Africa was in the spotlight in the last edition of the Cesar. Last Friday in, Paris the Mauritanian, Abderrahman Sissako, won seven over eight Oscars in competition. This coronation of the movie “Timbuktu” is the first of this kind for the African cinema.
As a reminder, the movie by the Mauritanian director draws back the recent past of the historic city of Timbuktoo victim of the invasion of the Jihadists. The city, which melting pot population is reputed for its warm welcome and its historic vestiges, is considered since a few years as the land of the martyrs.
In 2012, during their invasion, the Islamists destroyed the heritages that value the city particularly the last mausoleums of the city classified world heritage by the UNESCO. The film-maker took enormous risks by shooting his movie in the Malian desert where peace is still precarious.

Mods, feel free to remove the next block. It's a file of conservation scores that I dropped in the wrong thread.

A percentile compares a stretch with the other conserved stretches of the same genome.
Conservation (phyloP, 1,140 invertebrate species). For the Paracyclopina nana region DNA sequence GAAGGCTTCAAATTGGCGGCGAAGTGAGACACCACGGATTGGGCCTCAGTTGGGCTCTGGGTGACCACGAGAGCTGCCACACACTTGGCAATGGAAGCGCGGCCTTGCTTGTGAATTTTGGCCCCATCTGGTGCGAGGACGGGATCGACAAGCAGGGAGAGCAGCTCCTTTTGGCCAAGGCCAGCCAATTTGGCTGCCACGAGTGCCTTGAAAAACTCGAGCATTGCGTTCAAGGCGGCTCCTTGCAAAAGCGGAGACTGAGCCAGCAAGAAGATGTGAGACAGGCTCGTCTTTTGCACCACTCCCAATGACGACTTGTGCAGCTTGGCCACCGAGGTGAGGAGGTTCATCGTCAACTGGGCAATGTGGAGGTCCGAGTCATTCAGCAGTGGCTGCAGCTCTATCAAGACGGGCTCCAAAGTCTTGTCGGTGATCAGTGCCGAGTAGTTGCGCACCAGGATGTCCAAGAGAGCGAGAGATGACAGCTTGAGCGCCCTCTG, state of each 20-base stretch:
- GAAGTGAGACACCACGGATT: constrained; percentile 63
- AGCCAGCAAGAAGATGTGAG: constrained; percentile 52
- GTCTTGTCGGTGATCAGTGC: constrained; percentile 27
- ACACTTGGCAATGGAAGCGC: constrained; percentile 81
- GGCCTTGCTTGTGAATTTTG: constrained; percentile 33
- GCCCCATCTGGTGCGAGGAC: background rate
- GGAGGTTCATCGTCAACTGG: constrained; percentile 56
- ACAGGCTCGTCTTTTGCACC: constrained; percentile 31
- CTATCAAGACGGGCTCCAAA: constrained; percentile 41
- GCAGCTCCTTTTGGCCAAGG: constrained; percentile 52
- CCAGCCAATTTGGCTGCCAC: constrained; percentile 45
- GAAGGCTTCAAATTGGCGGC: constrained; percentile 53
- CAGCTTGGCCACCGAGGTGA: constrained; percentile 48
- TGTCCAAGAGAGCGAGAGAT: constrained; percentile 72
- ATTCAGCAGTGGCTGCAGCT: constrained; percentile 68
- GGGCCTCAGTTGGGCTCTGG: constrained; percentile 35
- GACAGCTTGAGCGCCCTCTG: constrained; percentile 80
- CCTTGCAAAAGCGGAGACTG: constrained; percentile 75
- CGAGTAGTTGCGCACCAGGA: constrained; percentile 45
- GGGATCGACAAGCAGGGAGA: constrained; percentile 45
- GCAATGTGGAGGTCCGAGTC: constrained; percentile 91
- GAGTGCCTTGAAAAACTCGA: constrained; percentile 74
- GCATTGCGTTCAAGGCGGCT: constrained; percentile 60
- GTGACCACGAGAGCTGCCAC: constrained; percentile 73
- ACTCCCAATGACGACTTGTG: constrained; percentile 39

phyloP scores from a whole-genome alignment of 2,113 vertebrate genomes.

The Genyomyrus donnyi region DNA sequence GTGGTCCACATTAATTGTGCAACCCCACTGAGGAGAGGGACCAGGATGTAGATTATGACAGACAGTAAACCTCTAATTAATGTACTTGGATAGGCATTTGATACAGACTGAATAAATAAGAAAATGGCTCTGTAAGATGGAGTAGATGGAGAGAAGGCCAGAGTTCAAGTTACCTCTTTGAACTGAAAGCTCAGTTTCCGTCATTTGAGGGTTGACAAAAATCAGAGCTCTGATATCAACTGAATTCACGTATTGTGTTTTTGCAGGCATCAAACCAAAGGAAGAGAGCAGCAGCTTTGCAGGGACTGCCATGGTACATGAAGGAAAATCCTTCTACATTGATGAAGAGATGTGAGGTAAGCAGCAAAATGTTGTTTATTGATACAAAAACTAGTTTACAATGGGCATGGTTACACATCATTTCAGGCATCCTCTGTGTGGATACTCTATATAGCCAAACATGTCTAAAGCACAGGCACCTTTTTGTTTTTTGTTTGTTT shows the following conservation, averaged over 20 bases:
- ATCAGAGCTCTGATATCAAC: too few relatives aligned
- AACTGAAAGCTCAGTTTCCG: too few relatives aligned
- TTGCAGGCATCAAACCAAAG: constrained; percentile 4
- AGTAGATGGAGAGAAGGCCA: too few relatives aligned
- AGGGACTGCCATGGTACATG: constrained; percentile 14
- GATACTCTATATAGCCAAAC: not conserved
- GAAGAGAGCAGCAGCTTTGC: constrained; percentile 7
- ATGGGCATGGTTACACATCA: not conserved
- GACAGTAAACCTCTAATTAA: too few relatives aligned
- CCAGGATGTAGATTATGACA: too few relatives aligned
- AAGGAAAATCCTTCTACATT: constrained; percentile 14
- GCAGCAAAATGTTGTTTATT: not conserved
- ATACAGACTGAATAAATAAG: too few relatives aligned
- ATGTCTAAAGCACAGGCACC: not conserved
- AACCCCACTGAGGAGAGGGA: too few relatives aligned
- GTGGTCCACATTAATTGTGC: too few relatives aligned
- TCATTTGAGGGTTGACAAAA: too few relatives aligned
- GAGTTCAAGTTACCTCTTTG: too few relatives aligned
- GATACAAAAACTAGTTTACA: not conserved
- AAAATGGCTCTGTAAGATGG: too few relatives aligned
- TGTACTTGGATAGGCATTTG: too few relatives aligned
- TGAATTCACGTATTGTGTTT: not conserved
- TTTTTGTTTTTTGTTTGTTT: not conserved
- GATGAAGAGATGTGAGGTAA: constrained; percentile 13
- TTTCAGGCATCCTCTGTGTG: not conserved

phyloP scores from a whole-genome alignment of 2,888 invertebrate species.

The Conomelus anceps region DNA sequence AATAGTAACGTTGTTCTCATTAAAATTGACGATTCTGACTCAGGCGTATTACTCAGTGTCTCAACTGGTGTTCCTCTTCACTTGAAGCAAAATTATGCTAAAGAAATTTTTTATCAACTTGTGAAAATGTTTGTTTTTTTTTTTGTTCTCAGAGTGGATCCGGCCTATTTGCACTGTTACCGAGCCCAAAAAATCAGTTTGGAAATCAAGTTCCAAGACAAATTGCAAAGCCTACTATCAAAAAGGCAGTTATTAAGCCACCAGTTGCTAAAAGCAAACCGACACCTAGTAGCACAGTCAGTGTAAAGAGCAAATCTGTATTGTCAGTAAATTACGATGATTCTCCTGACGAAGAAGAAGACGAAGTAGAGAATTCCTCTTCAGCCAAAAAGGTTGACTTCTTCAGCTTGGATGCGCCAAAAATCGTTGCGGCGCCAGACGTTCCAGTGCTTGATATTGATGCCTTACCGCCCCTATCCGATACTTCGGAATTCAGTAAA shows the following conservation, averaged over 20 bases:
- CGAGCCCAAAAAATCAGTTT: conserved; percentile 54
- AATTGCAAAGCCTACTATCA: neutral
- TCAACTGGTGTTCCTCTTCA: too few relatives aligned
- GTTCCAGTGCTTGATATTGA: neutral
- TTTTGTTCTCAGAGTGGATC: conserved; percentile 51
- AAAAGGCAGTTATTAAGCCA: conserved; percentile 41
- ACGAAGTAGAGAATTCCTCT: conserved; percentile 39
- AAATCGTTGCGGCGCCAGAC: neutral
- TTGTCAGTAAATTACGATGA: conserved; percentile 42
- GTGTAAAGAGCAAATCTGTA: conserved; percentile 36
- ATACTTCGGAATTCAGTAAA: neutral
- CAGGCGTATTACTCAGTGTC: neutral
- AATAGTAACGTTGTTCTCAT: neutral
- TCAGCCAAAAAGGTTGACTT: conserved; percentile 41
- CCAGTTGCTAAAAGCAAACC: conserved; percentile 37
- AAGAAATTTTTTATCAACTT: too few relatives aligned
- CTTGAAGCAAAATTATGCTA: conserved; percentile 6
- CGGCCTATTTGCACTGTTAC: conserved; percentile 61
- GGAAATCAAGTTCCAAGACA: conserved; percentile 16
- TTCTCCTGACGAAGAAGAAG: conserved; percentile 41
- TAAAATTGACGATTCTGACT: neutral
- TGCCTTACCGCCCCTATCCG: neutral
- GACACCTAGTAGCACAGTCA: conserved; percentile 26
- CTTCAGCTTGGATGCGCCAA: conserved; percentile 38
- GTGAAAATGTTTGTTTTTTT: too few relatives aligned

If the Cesars smiled to the African movie, there is less chance for the Mauritanian for the Oscar. In 2014, “Timbuktu“ was the only movie competing for the Golden Palm. The work will be in competition this year in Fespaco in the category of “full-length film”.
Born on 13th October 1961 in Kiffa in Mauritania of a Malian father and a Mauritanian mother, Sissako tackles his movies, subjects related to the exile and to the movement of the populations. In 2002, he obtained the International Critics’ Prize at the Cannes film festival with “En Attendant le Bonheur” (Waiting for the Happiness) . He was also a member of the jury for the full-length films of Cannes in 2007.
Original text by: Roger ADZAFO